Mental Health Knowing When To Get Help

Mental Health Knowing When To Get Help



Mental Health Knowing When to​ Get Help
Some people can get so depressed or​ problematic that they even reach a​ point where they question their own sanity. Many people actually wonder if​ they have really gone over the​ edge.
How about you? Try to​ answer these questions
Do you​ have feelings of​ sadness or​ irritability? Has there been a​ loss of​ interest in​ pleasurable activities that you​ once enjoyed? Have you​ noticed any weight loss or​ change in​ your appetite? Have you​ noticed changes in​ your sleeping pattern? Are you​ feeling guilty? Are you​ experiencing difficulty in​ concentrating,​ remembering things or​ making decisions? Have you​ had thoughts of​ suicide or​ death? if​ you​ answered yes to​ most of​ these questions,​ consider consulting your family physician as​ your mental health maybe at​ risk.
Mental health,​ as​ defined by the​ Surgeon Generals Report on​ Mental Health,​ refers to​ the​ successful performance of​ mental function,​ resulting in​ productive activities,​ fulfilling relationships with other people,​ and the​ ability to​ adapt to​ change and cope with adversity. on​ the​ other end of​ the​ flow is​ mental illness,​ a​ term that refers to​ all mental disorders.
Mental disorders are health conditions that are characterized by alterations in​ thinking,​ mood,​ or​ behavior associated with distress or​ impaired functioning. This notion of​ a​ continuum sees mental health on​ one end as​ successful mental functioning compared to​ mental illness on​ the​ other end as​ impaired functioning.
Mental health is​ how we think,​ feel,​ and act as​ we cope with life. it​ also helps determine how we handle stress,​ relate to​ others,​ and make choices. Like physical health,​ mental health is​ important at​ every stage of​ life,​ from childhood and adolescence through adulthood.
Everyone feels worried,​ anxious,​ sad or​ stressed sometimes. But with a​ mental illness,​ these feelings do not go away and are severe enough to​ interfere with daily life. it​ can make it​ hard to​ meet and keep friends,​ hold a​ job,​ or​ enjoy life.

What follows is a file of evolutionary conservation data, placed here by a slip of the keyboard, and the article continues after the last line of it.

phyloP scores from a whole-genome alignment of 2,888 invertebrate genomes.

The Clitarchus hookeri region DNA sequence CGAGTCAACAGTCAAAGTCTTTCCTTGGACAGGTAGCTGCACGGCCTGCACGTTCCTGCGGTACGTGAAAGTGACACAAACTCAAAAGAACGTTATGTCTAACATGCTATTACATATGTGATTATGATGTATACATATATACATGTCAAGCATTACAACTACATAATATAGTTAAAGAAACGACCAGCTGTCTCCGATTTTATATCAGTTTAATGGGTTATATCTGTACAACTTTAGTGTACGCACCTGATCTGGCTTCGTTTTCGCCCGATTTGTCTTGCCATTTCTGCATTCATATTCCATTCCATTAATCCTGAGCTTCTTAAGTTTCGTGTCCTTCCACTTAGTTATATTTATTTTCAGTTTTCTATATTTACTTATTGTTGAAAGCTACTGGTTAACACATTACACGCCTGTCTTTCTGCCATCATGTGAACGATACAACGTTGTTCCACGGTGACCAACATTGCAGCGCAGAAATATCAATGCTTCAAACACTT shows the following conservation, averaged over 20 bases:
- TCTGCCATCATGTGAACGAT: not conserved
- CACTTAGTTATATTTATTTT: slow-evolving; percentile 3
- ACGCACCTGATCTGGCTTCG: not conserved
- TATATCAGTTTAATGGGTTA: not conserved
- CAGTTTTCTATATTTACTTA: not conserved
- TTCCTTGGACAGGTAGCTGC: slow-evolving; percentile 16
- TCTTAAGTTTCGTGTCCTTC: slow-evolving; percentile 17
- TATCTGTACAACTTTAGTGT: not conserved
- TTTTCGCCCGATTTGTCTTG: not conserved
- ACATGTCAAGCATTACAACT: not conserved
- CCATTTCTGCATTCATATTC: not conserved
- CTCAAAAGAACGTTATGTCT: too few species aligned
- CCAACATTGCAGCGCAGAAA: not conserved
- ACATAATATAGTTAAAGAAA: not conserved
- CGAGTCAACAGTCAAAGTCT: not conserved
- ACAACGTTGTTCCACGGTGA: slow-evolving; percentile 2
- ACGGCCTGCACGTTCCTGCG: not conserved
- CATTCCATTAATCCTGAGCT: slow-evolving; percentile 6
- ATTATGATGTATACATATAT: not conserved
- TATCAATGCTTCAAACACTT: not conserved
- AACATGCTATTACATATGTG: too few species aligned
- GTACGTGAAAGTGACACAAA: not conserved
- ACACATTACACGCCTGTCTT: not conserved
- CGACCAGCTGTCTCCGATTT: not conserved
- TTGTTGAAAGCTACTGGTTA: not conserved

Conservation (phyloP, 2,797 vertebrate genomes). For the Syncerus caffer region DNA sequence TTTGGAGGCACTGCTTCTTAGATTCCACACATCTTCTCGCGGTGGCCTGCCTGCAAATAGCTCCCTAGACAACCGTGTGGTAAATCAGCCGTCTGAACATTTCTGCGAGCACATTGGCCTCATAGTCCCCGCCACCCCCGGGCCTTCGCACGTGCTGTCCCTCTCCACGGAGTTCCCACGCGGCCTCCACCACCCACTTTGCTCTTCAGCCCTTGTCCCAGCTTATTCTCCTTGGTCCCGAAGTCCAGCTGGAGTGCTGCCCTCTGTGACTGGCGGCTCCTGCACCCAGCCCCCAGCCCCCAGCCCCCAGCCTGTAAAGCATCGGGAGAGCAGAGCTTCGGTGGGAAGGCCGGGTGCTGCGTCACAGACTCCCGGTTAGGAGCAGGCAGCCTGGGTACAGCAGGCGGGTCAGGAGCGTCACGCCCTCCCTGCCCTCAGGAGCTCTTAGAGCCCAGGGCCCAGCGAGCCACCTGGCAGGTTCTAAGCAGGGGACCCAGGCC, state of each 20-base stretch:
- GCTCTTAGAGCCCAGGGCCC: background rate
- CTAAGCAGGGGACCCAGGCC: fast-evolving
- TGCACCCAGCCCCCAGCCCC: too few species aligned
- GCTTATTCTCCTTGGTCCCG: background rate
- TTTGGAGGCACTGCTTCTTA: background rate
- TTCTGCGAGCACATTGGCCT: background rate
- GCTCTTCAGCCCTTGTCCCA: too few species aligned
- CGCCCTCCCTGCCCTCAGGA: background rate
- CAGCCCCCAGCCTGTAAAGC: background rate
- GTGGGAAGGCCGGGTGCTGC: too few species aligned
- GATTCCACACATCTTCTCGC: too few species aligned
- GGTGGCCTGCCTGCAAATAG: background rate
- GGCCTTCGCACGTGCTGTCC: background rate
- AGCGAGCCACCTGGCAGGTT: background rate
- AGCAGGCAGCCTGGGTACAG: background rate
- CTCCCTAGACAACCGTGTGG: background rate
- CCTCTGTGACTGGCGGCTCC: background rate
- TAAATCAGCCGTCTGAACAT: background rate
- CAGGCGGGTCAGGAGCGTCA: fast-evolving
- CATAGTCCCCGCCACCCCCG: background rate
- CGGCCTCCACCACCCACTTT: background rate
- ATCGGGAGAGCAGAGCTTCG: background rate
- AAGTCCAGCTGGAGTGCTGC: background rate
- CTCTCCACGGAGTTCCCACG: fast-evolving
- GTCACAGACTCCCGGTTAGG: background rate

Mental illnesses are quite common and affect about one in​ five families in​ the​ U. S. These disorders such as​ depression,​ phobias,​ bipolar disorder,​ schizophrenia and many others are real diseases that one cannot get away from. Fortunately,​ they are often treatable. Medicines and therapy can improve the​ life of​ most people with mental illnesses. But,​ it​ is​ more costeffective to​ have a​ physician prescribe mood stabilizers instead of​ seeing a​ psychiatrist. However,​ follow doctors instructions on​ counseling and referrals to​ mental health professionals.
People who are emotionally and mentally healthy are in​ control of​ their thoughts,​ feelings and behaviors. They feel good about themselves and have good relationships. They can keep problems in​ perspective. Its important to​ remember that people who have good emotional health sometimes have emotional problems or​ mental illness. Mental illness often has a​ physical cause,​ such as​ a​ chemical imbalance in​ the​ brain. Stress and problems with family,​ work,​ or​ school can sometimes trigger mental illness or​ make it​ worse. if​ you​ feel that you​ or​ someone you​ care about is​ at​ risk,​ ask for help,​ it​ may not be easy at​ first,​ but there are ways and steps that may save your own or​ someone else’s life.




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